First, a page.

Mike Carvin:  Right. Well, I'm going to go back into history. Lead paint was always viewed as the gold standard for paint, and it was widely promoted by both California and the federal government because it was considered an excellent paint. It gradually became known in the 70s that interior lead paint, if not properly maintained, through paint chips and that kind of thing, could hurt people, particularly young children. And then into the 1990s, we began to realize that what were generally viewed as de minimis exposure to lead paint—and other forms of lead, by the way, water, etc.—could cause more harm than we originally thought.


      But again, the point is they banned the sale of lead paint in 1978. Sherwin-Williams got out of the business well before that, and always a very infinitesimal part of their business was interior lead paint, which is the only places where lead paint is dangerous. And even with respect to that relatively small subset, as long as it's properly maintained, it's not a problem. So if you're worried about maintenance issues, you would presumably think about the people who were supposed to be maintaining it, not the people who manufactured it 50, 60 years ago.


Dean Reuter:  And what are the defend -- or the plaintiffs, rather, say about a principled stopping point? It sounds like, under this sort of analysis, that anything, any product that's found, even retroactively, to be harmful creates just general liability. Is there -- do they offer a stopping point there or not?


Erin E. Murphy:  I mean, I certainly don't read any particular stopping point myself in their theory. They certainly resist the proposition that they didn't have to prove any causation, but I don't think they dispute, or can dispute, that the only sense in which they had to prove causation was sort of at this level of, well, if you sold it then probably you have something to do with the fact that maybe there's some of it here, even though nobody's even figured out if there is lead paint, or if so, where it is or where it came from. So they certainly say that the courts required some theory of causation and that that's a constraint, but I don't think that it's a meaningful one.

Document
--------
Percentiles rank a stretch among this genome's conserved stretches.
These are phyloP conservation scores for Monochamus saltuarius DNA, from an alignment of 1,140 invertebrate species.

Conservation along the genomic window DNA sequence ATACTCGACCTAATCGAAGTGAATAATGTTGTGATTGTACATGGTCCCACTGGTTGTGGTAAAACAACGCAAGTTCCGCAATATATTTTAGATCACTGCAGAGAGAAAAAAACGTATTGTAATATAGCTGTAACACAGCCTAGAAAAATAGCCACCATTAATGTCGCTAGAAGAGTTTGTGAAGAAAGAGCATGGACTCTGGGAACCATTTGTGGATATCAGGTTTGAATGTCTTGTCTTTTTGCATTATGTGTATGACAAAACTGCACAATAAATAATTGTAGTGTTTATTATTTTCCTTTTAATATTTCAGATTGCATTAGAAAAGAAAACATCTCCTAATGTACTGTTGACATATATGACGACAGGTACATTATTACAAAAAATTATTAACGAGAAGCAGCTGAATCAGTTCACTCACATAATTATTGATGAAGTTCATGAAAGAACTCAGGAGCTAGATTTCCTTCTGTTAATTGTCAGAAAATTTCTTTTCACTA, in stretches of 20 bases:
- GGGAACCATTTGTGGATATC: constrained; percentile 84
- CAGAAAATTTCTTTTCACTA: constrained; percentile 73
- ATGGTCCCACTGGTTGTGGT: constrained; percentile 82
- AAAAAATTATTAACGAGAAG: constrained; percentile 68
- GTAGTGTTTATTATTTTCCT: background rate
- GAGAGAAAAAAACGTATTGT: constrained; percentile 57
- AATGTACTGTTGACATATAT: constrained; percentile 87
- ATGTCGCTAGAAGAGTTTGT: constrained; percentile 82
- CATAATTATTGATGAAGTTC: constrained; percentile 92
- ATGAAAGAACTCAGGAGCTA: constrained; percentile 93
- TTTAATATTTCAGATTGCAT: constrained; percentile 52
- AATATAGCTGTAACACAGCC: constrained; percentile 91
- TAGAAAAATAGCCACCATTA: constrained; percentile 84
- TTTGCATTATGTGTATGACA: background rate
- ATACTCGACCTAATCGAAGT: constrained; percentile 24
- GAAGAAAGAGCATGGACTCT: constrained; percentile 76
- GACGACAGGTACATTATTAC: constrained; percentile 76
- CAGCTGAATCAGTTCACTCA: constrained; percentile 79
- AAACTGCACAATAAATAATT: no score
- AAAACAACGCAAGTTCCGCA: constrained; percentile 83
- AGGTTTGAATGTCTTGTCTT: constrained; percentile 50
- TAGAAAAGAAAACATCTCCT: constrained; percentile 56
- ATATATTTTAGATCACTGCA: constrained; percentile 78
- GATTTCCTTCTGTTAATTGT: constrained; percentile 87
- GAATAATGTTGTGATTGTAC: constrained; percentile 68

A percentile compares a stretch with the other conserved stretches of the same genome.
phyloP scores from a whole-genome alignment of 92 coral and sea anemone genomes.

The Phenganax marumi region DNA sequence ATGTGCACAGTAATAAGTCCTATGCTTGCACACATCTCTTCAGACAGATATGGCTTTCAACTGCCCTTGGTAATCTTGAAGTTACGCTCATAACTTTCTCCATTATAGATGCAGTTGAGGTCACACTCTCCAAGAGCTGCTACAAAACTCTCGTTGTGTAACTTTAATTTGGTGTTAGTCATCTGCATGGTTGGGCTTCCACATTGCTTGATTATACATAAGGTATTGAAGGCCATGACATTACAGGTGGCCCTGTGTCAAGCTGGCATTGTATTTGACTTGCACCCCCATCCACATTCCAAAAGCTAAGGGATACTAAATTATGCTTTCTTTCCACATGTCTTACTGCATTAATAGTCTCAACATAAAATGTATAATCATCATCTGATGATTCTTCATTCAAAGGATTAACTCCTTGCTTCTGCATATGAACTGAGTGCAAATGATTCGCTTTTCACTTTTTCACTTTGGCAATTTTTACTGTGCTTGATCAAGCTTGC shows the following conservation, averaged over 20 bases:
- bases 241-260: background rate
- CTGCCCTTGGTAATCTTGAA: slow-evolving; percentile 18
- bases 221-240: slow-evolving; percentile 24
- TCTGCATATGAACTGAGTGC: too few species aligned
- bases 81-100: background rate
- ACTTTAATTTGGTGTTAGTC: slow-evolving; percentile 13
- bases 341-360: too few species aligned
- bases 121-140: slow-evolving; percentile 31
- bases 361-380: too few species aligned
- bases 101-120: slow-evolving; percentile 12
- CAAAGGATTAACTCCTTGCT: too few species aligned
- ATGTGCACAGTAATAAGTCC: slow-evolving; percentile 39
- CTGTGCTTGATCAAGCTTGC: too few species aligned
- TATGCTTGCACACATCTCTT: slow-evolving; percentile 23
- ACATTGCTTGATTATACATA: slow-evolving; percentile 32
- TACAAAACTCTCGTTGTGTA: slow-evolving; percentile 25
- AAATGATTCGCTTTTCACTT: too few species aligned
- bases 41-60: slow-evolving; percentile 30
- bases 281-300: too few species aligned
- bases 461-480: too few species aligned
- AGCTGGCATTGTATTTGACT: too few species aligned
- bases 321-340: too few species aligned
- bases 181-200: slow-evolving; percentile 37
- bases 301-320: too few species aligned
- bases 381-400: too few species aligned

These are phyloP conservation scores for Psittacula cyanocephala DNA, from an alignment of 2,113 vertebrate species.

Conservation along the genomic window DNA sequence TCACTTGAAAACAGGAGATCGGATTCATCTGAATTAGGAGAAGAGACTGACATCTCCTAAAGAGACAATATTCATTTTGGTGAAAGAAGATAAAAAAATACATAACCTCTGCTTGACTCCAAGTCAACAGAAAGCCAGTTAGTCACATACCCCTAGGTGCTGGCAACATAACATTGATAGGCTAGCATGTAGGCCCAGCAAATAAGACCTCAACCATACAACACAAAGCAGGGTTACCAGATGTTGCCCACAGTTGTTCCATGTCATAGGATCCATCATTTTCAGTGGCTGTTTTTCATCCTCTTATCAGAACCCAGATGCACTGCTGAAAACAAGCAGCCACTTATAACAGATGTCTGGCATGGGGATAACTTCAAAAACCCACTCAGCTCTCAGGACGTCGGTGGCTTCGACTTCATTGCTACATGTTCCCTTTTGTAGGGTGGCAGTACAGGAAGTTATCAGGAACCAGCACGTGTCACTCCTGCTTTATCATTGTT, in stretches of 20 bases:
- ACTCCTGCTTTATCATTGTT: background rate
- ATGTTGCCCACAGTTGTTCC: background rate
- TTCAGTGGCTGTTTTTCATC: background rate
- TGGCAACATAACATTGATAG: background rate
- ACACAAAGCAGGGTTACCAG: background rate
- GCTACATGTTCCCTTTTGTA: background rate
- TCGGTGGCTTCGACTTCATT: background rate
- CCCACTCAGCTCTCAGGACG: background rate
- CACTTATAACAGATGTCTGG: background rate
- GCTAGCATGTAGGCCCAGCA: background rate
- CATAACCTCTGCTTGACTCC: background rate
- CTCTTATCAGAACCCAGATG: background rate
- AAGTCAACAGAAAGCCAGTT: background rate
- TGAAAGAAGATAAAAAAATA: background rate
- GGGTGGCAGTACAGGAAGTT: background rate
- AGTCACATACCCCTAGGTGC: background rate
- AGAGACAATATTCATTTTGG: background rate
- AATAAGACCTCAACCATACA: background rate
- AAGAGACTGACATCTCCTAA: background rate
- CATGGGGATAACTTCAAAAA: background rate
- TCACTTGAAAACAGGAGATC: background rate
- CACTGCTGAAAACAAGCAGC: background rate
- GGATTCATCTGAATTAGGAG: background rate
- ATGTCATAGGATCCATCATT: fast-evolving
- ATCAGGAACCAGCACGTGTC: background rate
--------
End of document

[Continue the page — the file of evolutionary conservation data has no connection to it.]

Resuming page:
And it's particularly evident in the First Amendment context where causation is typically tied in -- the way you prove causation in the First Amendment context is actual reliance on the speech, the statements that are supposed to be tortious here. As to that, that they did, in fact, stipulate it, that there was no evidence of reliance. So I don't really see how that you can claim that there's a limitation in terms of causation as to the promotional materials when it is, in fact, stipulated in the case that there simply was no evidence of any kind of reliance by any individuals.


Dean Reuter:  So help me understand how under this theory, why automobile manufacturers wouldn't be liable for selling a product that has some benefits—obviously, everybody loves cars, they love to drive their cars—but it hurts -- kills tens of thousands of people a year. Why is there no liability for that under this theory, or is there?